Of mice and whales

Feature story - 1 June, 2004
They go by aliases and real names: Echo. Bluplanet. Ann Novek. Tig3933.Chris99. They stop nuclear reprocessing plants, save forests and whales, hound corporations and hold the feet of bureaucrats to the fire. Who ARE these people? They're a non-violent army, a rowdy herd of mice, hundreds of thousands of web-savvy internet inhabitants who ask the question "Why just surf... when you can make waves?"

Your travel plans can save a whale.

It's the Greenpeace Cyberactivist Community. On their list of targets right now is Icelandic whaling, and the topic of discussion is which of them is going to join a Greenpeace ship later this month to carry our message direct to the Icelandic government.

Numbering more than 300,000 people worldwide, our cyberspace activists hail from 228 countries and territories, including such unexpected bastions of international activism as Monaco and the Vatican.

They become cyberactivists by signing up for a free monthly newsletter listing online activities they can participate in; from joining discussions at act.greenpeace.org to sending e-cards and letters, to volunteering time or skills.

They've got a few notches in their mice, having forced Coca-Cola, McDonald's, Finnish Foresters, and not a few governments and UN agencies to end such environmentally destructive practices as using climate-killing refrigerants and genetically modified products, logging in pristine ancient forests, and permitting rust-bucket oil tankers from sailing in ecologically sensitive areas.

They work alongside our real world activists, in their own virtual style. While television cameras are trained on climbers blockading a dangerously old oil tanker, a worldwide network of connected keyboards may be pounding the ship owners or the International Maritime Organisation with emails and faxes.

Saving whales in Iceland

Last year, we set out to prove that whales are worth more to Iceland alive than dead. But we decided the Icelandic government shouldn't just take our word for it. The cyberactivists mobilised to create a different kind of petition -- a petition which is currently worth more than $US 62 million.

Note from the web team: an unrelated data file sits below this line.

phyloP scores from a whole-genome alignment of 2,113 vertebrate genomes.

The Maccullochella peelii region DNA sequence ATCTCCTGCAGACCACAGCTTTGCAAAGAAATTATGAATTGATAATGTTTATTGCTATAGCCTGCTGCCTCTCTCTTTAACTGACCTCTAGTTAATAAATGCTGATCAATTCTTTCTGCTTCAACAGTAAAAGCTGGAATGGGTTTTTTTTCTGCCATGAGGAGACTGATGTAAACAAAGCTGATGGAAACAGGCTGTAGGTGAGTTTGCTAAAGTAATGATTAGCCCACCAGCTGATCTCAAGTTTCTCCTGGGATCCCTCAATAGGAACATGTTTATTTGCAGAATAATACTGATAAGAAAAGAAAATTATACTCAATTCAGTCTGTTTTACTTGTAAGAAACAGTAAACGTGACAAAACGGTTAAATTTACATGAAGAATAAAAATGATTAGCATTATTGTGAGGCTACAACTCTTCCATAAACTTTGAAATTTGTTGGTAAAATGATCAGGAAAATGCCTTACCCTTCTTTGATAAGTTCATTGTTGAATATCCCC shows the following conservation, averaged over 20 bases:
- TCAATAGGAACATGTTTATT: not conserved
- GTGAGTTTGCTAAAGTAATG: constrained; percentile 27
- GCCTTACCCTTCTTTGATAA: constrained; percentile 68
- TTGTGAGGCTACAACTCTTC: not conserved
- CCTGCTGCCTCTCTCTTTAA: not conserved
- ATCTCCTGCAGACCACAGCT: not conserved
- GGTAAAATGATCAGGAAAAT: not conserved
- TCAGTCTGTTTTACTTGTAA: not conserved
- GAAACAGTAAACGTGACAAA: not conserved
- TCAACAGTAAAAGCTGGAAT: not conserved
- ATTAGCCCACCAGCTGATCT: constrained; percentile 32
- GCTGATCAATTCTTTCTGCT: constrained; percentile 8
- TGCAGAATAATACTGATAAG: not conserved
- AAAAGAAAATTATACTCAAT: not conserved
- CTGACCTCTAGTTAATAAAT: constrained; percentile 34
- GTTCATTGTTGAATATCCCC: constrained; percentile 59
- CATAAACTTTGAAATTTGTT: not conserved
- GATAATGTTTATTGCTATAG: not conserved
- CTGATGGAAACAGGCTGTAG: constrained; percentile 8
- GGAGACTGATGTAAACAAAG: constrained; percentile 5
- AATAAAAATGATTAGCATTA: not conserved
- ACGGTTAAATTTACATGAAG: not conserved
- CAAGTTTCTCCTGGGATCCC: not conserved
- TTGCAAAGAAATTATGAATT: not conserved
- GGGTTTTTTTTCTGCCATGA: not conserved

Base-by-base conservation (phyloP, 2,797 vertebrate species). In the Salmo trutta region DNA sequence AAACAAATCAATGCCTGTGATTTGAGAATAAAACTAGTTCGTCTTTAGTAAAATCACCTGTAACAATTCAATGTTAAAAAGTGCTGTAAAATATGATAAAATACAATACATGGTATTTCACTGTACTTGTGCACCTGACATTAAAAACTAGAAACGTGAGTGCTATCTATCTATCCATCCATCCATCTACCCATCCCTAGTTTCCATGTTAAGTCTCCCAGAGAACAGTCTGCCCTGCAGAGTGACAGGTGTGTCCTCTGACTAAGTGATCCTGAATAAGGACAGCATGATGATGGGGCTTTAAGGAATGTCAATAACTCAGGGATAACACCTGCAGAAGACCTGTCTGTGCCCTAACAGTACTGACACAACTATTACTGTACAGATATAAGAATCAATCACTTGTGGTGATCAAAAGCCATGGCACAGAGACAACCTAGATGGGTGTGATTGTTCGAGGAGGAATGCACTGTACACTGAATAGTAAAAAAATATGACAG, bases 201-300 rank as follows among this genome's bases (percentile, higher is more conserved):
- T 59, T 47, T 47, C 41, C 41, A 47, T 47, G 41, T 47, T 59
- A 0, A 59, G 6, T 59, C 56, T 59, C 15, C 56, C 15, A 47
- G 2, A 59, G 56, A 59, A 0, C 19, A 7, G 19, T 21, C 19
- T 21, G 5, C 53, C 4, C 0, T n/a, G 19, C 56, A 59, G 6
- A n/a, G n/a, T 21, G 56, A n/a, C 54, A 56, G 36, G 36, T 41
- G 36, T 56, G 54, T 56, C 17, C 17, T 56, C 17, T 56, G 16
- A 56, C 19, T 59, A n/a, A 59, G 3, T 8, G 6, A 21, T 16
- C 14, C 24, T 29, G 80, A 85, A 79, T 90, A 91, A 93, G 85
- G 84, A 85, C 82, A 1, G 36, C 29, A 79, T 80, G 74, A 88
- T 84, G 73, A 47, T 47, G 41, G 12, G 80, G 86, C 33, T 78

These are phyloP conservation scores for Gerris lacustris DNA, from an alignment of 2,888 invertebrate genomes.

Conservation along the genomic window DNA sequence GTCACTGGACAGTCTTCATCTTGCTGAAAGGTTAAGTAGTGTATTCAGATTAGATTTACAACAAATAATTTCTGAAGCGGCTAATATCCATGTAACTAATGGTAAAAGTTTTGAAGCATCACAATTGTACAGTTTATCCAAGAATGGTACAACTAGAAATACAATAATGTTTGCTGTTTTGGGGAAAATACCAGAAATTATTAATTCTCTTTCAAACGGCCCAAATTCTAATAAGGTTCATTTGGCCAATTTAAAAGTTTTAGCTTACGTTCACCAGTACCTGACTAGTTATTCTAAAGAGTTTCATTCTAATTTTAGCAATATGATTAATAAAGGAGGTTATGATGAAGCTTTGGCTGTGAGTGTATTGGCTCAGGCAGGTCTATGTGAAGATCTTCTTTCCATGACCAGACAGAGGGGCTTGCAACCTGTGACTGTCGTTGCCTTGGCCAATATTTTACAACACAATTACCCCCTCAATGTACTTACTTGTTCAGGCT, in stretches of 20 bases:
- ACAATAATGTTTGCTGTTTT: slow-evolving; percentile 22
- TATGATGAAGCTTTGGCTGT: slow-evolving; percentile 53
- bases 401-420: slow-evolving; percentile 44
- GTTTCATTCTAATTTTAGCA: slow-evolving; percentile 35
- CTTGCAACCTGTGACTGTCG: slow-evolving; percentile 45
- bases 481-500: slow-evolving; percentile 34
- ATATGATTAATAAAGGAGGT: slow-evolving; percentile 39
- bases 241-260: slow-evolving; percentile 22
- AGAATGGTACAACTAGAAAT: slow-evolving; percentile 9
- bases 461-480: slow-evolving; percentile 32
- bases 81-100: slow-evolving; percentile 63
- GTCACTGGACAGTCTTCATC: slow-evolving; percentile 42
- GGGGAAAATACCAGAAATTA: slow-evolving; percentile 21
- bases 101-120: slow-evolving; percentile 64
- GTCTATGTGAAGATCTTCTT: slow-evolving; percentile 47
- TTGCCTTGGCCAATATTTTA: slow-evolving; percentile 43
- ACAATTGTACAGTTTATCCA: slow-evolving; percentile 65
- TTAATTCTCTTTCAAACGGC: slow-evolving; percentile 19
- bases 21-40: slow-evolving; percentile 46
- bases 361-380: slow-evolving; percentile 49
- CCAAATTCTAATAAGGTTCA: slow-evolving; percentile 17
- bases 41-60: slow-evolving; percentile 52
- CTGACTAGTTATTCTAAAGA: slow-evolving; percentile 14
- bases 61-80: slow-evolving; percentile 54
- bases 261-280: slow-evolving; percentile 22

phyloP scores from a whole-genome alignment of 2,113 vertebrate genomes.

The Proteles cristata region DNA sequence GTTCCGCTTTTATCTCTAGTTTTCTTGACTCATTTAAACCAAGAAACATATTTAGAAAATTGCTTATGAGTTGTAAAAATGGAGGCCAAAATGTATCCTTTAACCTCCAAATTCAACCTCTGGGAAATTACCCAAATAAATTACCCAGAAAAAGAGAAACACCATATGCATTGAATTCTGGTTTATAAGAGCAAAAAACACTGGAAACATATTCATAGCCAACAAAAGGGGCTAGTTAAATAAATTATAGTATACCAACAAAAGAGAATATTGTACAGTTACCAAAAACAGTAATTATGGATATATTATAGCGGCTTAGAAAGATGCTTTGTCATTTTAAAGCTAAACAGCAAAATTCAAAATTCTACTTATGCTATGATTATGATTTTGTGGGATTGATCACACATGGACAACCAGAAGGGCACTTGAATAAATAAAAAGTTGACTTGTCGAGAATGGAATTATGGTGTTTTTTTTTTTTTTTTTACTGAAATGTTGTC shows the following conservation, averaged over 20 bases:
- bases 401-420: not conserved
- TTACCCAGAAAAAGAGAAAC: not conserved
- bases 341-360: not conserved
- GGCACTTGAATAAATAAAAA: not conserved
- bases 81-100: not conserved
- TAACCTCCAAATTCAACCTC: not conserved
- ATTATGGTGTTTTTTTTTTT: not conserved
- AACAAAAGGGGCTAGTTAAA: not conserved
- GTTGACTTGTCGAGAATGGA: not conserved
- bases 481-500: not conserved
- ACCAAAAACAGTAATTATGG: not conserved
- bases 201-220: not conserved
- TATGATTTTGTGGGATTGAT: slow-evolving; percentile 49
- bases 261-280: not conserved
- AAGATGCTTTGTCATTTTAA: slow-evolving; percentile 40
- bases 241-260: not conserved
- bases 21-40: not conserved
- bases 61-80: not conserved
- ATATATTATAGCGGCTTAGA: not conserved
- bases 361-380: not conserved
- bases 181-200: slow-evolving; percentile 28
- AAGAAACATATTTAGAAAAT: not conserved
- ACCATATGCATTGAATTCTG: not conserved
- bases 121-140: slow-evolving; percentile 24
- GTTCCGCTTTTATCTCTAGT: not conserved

Join the Greenpeace cyberactivist community and start making waves.

We asked people to do more than sign an angry statement. We asked them to pledge a trip to Iceland if the government stops whaling. Iceland's tourism and whale-watching industries have been fast-growing sectors of the economy -- and outspoken critics of the decision to relaunch a whaling programme. Many of the people who visit Iceland do so because they love nature, and because they want to see whales in the wild, alive.

We wanted to prove that just as deciding to kill whales brings a negative impact -- whale-watch bookings in Iceland for this spring are down ten-fold over last year -- a decision to do the right thing could bring massive goodwill. If the government would give up whaling, we offered to promote Iceland as a tourist destination and allow the Icelandic tourist association to do a one-time mailing to our list of cyberactivist pledgers.

Wanted: 50,000 travellers

We wanted 50,000 people to make the pledge. We asked for suggestions from our cyberactivists about how to get the word out. "Bugbabe" suggested that we charter a ship to Iceland and fill it with people who've made the pledge. This sparked against an old idea from somebody here in our "Secret Mountain Web Laboratory": why not run a friend-tell-a-friend contest and offer a bunk on one of our ships as the prize for the hardest working cyberactivist? It worked. Within a short time of announcing the competition our numbers began to climb, and soon we had added 12,000 pledges as a result of the challenge and met our 50,000 overall target a month early.

Our German supporters were encouraged to write directly to individuals in Iceland letting them know how strongly they felt about whaling, and their support for the pledge concept. By the end of the campaign, they will have written to a quarter of the Icelandic population. One couple wrote us that they had won a free trip to Reykjavik on Icelandair as part of a travel agent's promotion. But they returned the voucher to Icelandair in protest of the whale hunt.